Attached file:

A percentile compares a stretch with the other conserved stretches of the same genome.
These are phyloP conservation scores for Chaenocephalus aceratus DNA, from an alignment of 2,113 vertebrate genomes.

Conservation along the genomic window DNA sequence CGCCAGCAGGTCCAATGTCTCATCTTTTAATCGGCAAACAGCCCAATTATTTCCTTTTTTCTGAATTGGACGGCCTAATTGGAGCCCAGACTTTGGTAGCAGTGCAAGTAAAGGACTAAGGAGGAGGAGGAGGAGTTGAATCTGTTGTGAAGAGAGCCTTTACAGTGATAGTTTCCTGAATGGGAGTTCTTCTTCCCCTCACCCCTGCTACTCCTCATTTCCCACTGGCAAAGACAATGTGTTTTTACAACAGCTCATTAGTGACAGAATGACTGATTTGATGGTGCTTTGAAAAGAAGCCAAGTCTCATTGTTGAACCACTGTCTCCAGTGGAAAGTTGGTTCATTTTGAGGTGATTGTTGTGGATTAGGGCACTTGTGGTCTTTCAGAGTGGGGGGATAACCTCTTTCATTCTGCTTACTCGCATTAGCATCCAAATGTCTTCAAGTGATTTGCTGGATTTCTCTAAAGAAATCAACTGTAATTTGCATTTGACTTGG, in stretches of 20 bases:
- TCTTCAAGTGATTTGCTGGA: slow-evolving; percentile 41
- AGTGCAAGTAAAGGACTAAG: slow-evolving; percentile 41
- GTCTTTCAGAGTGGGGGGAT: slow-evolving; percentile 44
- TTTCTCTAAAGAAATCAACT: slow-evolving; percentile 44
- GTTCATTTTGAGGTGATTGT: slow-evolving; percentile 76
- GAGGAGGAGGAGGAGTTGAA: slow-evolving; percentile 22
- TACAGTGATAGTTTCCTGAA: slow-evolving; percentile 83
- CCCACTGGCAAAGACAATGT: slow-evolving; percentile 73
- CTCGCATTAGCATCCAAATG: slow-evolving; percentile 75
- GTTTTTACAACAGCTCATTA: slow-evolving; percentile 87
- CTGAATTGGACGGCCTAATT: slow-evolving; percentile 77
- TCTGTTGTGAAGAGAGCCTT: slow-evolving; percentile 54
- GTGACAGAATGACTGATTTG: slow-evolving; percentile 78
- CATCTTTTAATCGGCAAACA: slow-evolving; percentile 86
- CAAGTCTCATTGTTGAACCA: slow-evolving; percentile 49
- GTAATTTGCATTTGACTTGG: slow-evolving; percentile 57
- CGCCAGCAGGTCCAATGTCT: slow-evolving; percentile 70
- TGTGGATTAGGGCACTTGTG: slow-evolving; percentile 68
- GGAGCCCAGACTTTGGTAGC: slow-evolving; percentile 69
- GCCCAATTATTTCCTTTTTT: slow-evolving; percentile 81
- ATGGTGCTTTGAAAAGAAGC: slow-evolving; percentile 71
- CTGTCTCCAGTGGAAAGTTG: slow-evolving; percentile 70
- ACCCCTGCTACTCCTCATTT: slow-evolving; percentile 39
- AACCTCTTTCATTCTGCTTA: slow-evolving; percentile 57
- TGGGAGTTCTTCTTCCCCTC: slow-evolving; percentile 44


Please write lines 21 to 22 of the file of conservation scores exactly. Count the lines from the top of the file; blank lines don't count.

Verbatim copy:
- TGTGGATTAGGGCACTTGTG: slow-evolving; percentile 68
- GGAGCCCAGACTTTGGTAGC: slow-evolving; percentile 69